- It means your technical skills need to be proficient, and in some cases advanced, in software applications such as Excel, Word, PowerPoint, Outlook. You can prove your software proficiency to employers by passing one or more of the Microsoft Office Specialist certification exams. These exams are available in Word (Core and Expert), Excel (Core and Expert), PowerPoint, Access, and Outlook.
- Answer: There are a large number of job titles in the administrative professional area; and while some of the traditional titles include Executive Assistant, Senior Office/Facilities Manager, Receptionist, there are new titles coming on the scene. These new job titles have been created by some companies to reflect the new duties many find admin personnel find themselves performing. According to Robert Hosking, who writes a blog for administrative professionals and employers, these new titles include Chief Executive Administrator, Administrative Services Manager, Director of Administration, and Administrative Chief of Staff.
Question: What are some salary ranges for administrative professionals and related jobs?
- Answer: The table below, which was taken from data reported in the Robert Half Company survey, Administrative Hiring Trends Salary Guide 2015 reflects a “snapshot” for just a few of the titles reported and the salary gains from 2014 to 2015. For a more complete look at administrative salaries, click this link to visit the Robert Half Company web site and download the PDF 2015 salary guide (begins on page 10) for Administrative Professionals.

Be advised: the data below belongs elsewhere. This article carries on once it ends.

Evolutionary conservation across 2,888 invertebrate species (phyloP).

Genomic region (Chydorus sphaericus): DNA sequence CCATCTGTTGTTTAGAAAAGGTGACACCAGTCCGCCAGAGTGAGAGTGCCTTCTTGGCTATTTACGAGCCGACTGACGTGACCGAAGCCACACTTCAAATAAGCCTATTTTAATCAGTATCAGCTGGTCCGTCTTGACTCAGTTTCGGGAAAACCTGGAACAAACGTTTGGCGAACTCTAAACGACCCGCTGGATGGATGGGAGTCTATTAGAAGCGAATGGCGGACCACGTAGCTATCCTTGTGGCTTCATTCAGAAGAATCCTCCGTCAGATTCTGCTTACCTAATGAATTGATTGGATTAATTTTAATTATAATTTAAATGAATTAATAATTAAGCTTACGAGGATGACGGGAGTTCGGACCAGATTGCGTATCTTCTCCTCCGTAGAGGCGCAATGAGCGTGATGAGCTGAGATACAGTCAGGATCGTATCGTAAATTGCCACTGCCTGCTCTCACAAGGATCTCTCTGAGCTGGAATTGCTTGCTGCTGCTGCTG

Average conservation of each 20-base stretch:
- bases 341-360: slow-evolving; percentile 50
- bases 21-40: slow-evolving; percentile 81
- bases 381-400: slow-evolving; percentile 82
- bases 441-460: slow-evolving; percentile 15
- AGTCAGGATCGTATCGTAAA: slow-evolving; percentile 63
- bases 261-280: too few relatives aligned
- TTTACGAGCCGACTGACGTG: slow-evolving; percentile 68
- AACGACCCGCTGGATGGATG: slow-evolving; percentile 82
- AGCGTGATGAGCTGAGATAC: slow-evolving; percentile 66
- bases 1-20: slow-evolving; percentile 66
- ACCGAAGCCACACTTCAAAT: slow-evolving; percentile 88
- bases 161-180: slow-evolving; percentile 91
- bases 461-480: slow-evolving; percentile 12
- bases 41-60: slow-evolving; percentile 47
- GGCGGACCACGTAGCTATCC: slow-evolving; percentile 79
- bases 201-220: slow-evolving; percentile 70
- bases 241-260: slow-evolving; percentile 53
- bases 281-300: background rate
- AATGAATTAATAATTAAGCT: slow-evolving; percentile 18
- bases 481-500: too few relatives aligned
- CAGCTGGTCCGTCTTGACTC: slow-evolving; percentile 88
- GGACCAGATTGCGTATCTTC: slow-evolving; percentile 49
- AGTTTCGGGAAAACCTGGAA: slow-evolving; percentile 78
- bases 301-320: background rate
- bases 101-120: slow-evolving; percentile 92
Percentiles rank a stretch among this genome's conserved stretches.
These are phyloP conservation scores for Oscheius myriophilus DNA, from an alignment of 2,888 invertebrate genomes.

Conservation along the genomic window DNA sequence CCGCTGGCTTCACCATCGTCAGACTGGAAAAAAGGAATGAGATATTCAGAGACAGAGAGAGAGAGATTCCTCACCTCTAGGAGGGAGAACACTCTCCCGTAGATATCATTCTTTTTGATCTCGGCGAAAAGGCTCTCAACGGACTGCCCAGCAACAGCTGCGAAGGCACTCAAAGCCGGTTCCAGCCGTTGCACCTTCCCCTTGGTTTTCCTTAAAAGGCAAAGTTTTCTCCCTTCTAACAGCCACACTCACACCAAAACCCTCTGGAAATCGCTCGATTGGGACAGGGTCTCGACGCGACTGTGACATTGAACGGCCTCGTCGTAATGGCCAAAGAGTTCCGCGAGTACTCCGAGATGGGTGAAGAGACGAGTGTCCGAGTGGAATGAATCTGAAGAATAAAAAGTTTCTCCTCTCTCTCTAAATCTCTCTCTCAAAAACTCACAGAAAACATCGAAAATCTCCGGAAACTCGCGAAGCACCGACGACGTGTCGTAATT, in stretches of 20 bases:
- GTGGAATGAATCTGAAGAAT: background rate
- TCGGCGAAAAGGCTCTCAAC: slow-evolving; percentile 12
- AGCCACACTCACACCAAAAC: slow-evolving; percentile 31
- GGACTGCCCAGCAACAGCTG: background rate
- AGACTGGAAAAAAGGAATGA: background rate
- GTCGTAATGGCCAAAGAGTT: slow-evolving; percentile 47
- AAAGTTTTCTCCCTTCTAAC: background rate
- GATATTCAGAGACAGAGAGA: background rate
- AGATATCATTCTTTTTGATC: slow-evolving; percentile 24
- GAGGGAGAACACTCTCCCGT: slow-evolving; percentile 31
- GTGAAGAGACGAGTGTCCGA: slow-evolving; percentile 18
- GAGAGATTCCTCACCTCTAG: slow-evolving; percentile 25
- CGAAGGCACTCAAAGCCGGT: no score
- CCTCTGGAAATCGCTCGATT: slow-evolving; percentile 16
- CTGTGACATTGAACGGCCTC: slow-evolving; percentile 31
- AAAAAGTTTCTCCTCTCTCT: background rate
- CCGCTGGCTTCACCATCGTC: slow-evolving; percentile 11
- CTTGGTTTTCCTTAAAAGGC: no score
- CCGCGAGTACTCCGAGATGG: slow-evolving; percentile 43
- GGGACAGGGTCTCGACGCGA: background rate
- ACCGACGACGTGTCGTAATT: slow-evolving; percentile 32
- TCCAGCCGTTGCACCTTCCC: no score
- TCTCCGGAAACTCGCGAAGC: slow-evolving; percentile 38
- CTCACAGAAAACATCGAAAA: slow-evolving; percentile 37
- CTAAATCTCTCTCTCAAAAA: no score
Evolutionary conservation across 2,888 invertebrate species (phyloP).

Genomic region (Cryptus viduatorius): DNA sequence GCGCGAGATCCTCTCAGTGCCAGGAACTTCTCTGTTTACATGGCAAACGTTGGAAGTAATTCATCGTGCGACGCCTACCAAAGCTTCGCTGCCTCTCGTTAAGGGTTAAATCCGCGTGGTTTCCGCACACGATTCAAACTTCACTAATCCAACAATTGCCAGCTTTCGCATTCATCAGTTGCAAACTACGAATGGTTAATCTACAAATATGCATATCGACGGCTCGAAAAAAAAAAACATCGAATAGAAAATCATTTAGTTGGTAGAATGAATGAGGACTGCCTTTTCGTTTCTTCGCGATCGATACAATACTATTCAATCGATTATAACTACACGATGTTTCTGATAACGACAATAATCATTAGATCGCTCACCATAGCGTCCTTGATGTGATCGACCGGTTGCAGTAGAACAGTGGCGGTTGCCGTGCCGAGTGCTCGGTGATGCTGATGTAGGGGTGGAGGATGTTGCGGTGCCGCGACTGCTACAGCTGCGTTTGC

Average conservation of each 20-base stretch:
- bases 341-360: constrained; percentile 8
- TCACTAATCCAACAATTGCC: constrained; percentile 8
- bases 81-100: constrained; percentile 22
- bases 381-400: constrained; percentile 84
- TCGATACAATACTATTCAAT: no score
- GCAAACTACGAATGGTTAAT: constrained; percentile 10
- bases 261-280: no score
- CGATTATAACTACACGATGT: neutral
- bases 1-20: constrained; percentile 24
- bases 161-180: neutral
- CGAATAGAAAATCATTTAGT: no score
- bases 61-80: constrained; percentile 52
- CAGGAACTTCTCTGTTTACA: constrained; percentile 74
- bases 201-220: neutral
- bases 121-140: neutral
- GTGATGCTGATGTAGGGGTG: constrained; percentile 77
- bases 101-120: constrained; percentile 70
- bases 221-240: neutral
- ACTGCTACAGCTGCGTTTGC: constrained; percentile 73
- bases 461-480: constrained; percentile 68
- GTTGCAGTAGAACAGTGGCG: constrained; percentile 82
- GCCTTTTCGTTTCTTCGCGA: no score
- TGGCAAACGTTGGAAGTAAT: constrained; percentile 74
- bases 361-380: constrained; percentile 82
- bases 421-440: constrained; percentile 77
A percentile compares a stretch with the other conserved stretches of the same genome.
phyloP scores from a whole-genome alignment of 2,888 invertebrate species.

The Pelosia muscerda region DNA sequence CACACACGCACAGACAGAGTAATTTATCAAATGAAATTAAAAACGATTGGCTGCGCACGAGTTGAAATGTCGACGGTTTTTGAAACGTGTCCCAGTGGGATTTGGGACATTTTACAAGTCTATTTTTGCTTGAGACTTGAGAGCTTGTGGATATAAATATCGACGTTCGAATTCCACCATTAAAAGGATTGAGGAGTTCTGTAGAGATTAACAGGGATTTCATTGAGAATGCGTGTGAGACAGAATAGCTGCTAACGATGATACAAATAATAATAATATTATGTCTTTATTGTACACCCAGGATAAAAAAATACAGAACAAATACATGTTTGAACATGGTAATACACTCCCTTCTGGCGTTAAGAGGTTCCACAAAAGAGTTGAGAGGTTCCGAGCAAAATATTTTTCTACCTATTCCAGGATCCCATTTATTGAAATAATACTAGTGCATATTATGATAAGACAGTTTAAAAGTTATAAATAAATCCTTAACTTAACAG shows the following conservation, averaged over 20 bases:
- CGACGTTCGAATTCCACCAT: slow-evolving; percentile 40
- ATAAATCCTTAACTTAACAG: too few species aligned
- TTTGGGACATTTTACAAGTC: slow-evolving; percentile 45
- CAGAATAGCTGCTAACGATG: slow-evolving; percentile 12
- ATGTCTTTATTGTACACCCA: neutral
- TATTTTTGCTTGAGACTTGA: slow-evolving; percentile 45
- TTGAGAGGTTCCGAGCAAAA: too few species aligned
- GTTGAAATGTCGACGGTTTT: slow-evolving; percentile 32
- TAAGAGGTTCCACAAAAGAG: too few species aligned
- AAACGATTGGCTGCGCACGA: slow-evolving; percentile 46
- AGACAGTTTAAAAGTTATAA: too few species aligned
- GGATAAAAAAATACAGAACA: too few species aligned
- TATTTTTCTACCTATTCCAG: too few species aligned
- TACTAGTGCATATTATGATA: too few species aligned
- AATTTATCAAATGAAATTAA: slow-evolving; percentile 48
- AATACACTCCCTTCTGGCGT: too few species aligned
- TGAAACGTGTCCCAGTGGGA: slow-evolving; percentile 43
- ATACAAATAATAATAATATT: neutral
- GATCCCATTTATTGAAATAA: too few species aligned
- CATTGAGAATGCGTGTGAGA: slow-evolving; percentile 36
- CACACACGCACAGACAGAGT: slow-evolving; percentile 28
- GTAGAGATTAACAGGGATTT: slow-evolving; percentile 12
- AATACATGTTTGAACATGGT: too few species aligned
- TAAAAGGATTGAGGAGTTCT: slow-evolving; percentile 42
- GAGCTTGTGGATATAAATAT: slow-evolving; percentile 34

If you want to upgrade or develop skills that can help you in today’s job market, consider enrolling in the Business Office Systems & Support program at Richland College. You will have a wide selection of courses (offered online and face-to-face) from which to choose.
These courses range from basic keyboarding, computer literacy, business communications, Word, Excel, PowerPoint, Access (includes preparation for the Microsoft Office Specialist certification exam**), office procedures, etc. These courses can all lead you towards a college-credit certificate or a 2-year associate’s degree.